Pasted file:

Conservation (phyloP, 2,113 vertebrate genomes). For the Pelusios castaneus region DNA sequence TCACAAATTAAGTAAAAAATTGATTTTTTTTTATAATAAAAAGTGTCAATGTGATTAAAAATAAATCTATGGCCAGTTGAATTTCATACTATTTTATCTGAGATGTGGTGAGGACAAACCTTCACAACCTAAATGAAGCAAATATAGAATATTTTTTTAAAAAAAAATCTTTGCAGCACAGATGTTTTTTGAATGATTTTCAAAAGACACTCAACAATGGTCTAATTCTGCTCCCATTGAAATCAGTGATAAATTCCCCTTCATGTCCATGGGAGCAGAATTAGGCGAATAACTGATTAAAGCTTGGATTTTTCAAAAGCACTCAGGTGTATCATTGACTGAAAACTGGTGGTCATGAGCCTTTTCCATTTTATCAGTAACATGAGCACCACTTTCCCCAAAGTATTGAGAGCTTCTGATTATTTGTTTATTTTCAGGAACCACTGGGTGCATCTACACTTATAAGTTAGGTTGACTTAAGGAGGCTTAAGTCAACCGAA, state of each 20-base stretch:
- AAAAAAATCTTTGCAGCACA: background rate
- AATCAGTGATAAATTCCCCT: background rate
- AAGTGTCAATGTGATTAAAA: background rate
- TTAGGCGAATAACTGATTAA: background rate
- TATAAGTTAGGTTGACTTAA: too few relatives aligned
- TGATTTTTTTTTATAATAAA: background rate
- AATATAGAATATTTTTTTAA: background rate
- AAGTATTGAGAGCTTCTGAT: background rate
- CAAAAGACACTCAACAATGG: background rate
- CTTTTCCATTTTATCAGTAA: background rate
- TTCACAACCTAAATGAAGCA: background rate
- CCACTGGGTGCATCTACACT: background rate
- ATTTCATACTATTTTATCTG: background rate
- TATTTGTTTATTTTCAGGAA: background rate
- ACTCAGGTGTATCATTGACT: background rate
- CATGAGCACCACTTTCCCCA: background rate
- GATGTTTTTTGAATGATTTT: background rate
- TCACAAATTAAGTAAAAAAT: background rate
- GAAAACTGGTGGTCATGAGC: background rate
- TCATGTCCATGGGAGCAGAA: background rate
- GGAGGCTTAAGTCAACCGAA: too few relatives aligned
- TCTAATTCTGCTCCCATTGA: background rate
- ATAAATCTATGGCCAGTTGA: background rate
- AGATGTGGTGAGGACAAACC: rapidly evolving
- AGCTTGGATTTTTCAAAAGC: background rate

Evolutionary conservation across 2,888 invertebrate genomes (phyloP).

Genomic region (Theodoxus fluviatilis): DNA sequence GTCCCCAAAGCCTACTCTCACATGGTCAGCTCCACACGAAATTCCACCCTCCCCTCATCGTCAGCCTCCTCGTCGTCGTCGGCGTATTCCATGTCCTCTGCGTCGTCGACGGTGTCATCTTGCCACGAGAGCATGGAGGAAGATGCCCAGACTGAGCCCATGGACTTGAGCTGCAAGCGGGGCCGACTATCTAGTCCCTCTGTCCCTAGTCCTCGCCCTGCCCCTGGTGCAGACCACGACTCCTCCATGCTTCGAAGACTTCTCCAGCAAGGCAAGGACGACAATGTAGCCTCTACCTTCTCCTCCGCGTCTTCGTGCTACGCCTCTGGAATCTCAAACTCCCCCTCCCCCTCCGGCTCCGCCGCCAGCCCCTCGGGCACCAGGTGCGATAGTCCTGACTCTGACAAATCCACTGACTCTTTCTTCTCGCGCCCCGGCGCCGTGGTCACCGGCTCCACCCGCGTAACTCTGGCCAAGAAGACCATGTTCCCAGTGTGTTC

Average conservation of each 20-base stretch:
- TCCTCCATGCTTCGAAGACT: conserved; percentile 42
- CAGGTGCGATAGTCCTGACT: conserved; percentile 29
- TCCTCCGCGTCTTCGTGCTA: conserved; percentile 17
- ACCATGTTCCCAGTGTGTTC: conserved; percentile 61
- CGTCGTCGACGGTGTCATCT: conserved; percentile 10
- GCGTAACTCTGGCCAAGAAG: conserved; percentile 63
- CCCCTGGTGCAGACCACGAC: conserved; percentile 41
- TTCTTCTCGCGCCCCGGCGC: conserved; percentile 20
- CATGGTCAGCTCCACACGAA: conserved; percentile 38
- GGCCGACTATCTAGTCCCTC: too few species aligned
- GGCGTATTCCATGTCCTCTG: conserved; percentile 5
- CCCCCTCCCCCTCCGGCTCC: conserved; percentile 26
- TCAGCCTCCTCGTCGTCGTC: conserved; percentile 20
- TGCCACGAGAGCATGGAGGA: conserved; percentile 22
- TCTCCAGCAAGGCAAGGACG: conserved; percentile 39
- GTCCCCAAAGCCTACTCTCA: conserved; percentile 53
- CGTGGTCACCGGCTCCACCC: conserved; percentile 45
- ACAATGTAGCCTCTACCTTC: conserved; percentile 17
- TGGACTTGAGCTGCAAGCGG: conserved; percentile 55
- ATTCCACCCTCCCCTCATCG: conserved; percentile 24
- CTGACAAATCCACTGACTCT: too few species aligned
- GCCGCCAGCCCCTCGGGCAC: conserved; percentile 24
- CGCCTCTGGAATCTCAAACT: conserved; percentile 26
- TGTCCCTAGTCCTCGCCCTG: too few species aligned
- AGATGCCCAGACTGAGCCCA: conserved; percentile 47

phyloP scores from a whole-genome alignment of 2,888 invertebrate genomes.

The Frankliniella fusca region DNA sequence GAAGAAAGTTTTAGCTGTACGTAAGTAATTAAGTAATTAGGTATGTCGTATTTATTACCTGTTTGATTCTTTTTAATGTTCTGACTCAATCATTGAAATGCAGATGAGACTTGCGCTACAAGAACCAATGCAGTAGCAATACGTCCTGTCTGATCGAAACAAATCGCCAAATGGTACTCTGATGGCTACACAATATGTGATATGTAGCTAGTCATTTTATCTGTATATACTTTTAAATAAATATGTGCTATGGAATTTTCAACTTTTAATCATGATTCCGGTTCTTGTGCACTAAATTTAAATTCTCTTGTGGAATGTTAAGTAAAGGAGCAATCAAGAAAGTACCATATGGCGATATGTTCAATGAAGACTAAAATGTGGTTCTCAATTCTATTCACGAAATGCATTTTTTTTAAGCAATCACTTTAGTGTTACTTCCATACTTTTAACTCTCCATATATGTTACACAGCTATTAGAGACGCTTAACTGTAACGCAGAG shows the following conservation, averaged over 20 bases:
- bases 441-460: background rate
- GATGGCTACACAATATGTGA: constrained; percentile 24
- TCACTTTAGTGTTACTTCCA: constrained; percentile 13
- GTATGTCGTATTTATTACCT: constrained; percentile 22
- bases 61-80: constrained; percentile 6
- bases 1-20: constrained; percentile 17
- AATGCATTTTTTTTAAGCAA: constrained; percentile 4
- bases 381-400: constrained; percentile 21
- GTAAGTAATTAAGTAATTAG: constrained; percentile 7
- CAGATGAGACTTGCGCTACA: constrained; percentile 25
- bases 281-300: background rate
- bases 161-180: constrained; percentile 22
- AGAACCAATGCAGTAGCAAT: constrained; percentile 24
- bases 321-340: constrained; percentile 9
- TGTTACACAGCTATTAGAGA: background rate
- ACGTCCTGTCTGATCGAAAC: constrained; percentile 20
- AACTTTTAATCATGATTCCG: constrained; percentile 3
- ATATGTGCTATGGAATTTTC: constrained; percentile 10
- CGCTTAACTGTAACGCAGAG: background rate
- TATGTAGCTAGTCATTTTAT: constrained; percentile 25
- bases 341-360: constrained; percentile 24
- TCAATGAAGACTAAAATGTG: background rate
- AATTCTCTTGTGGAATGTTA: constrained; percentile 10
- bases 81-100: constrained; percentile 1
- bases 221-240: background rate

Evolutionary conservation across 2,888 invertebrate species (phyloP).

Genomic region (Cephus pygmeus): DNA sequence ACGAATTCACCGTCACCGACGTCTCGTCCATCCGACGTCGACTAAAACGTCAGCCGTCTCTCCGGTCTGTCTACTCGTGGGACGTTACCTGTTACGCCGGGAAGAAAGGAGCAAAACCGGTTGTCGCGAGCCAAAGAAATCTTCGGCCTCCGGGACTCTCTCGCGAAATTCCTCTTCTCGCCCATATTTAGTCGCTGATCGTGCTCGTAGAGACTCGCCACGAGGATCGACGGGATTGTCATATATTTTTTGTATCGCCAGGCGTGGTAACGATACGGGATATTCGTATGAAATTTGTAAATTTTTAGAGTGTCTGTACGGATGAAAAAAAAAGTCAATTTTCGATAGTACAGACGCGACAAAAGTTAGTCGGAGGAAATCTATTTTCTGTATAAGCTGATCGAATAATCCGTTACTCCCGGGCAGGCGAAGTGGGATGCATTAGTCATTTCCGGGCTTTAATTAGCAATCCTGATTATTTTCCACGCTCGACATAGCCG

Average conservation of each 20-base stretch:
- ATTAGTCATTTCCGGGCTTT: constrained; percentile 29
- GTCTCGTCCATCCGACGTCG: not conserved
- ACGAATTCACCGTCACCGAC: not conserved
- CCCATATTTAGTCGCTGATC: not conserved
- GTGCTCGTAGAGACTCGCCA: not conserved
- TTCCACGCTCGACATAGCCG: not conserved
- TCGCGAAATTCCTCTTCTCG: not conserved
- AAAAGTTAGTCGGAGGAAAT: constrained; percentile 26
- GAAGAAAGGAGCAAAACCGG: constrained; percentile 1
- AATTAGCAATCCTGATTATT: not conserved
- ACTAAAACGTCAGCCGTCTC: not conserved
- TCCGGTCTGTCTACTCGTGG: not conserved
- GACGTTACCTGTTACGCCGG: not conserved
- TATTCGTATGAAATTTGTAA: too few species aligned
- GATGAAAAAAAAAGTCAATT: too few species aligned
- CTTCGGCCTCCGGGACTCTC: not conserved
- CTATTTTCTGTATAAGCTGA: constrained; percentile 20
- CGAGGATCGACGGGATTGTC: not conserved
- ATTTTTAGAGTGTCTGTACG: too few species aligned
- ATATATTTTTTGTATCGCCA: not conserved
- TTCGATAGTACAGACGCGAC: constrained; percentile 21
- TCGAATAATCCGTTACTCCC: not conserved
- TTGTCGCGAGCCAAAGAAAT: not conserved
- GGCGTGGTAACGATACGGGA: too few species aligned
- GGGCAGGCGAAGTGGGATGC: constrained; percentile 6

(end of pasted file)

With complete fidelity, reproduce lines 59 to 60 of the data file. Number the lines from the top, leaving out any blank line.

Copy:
- TCACTTTAGTGTTACTTCCA: constrained; percentile 13
- GTATGTCGTATTTATTACCT: constrained; percentile 22